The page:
Kontum Diocese is quite different from other dioceses as half of the Catholics there are of Kinh population and the rest is of ethnic minorities (Montagnards) . Pastoral works for Montagnards require special and more difficult approaches. Our Montagnard brothers have their own languages, cultures and customs that must be respected with sincere love by the clergy.
In June 2012, meeting former teachers at MEP, Paris to rekindle sentiments towards teachers, classmates, schoolmates of CVK overseas and in Vietnam. (Standing from left to right: Thái, Rev. Tâm, Rev. Mais (Ngô thành Mai), and Rev. Lange (seated)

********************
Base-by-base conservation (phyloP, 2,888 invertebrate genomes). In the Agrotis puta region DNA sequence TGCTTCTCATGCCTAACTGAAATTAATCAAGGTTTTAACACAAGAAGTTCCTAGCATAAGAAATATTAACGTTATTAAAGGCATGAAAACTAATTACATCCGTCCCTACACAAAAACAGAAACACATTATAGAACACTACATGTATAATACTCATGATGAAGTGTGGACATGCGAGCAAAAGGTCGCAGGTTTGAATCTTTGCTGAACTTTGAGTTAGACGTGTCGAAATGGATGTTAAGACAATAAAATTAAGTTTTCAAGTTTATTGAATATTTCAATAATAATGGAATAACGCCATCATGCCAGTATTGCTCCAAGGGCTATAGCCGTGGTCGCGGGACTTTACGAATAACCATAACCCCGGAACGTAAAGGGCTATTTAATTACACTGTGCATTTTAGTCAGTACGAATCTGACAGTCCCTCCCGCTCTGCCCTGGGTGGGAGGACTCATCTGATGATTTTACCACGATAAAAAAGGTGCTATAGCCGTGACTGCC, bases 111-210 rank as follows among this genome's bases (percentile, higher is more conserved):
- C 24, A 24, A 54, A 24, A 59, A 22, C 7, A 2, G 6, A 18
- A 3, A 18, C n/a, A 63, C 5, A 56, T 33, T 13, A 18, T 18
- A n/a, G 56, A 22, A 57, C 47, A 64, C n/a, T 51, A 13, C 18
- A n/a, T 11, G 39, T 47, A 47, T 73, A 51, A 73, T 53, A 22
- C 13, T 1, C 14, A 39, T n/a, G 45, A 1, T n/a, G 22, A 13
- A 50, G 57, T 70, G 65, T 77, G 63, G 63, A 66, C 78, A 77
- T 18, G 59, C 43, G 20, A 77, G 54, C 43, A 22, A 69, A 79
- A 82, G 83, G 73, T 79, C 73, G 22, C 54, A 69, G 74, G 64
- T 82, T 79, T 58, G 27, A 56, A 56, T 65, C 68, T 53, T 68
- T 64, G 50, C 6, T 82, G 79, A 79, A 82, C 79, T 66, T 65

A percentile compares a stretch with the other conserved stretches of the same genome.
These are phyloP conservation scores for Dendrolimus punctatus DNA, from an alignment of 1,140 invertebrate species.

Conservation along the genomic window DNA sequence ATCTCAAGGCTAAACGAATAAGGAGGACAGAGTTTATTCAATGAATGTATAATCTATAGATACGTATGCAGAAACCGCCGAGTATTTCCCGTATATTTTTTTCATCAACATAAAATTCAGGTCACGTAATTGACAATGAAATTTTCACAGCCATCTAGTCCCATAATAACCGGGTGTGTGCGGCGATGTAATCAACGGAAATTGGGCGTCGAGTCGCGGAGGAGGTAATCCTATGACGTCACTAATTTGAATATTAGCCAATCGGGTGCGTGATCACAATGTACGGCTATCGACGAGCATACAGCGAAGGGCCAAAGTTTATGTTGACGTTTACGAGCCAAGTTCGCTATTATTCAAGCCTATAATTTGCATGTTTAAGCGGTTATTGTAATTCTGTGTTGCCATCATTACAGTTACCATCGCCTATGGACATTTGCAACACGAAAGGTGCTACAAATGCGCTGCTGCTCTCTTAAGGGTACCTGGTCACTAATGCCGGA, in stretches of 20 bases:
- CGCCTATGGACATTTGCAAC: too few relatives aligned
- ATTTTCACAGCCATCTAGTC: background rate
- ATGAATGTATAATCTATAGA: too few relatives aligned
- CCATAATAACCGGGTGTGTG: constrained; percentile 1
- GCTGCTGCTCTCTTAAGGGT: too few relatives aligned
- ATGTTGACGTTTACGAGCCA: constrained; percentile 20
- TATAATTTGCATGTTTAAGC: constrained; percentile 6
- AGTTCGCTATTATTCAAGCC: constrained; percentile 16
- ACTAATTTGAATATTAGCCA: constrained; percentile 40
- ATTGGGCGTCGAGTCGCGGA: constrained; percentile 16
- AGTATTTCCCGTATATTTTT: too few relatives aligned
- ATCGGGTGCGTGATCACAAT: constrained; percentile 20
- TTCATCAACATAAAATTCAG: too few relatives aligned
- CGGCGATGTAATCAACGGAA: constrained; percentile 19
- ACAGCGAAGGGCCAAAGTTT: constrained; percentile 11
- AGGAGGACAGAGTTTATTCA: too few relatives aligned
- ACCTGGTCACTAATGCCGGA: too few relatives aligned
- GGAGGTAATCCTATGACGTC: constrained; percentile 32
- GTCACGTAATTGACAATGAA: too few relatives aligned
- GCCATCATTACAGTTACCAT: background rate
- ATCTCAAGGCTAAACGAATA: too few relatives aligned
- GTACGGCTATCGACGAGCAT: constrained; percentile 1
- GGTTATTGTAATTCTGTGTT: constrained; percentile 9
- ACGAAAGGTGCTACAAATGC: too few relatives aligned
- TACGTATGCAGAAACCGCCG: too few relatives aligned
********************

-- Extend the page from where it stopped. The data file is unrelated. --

They are the most underprivileged victims by government policies, abusive treatments from some Kinh people, of the changes in a society pursuing material interests , a moral deterioration spreading all over the country. Therefore the Church has to cope with these pastoral challenges: training, meeting educational needs, daily life needs, all requires great efforts of a team of priests, religious and yaophus (cathechists) that are willing to devote themselves to the mission with deep spiritual life.
I am deeply impressed by the services of bishops, priests, nuns, Yaophus (cathechists) who have been working in many areas of Kontum Diocese, facing a lot of difficulties. In remote areas, besides difficulties of daily life, they must cope with unreasonable restrictions on religious activities. Visits to parishes and conversations with priests in those remote areas gave me a different perspective on pastoral works from what I have been accustomed to in the USA. They are experiences enriching the life of a priest’s pastoral ministry.